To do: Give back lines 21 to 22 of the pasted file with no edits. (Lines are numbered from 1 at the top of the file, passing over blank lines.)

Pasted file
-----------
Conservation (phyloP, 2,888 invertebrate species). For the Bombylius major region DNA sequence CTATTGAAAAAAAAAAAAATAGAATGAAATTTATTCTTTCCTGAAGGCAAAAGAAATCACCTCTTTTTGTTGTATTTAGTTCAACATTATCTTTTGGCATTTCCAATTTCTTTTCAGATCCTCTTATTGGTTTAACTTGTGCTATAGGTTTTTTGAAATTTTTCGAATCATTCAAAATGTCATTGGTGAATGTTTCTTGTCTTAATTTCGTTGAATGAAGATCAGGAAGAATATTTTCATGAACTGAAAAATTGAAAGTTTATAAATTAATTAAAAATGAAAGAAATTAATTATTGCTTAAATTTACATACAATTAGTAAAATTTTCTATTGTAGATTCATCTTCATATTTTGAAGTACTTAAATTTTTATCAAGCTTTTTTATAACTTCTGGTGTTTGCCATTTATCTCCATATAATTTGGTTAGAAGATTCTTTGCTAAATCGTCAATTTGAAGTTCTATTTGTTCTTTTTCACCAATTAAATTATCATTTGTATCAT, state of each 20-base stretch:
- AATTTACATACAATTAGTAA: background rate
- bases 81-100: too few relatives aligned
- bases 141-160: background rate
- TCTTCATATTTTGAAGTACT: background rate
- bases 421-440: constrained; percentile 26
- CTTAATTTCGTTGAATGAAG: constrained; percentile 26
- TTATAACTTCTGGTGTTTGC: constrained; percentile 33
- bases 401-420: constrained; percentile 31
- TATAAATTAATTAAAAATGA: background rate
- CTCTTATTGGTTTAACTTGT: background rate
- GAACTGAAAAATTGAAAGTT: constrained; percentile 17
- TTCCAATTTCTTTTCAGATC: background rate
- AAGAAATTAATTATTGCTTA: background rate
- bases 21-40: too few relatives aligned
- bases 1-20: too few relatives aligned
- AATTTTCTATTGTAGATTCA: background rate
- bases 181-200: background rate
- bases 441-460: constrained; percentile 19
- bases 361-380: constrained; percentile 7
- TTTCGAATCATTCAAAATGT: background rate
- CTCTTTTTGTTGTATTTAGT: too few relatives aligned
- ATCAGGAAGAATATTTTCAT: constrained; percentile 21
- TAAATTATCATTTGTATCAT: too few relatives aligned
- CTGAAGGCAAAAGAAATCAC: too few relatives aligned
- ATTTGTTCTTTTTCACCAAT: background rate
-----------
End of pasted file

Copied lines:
- TTTCGAATCATTCAAAATGT: background rate
- CTCTTTTTGTTGTATTTAGT: too few relatives aligned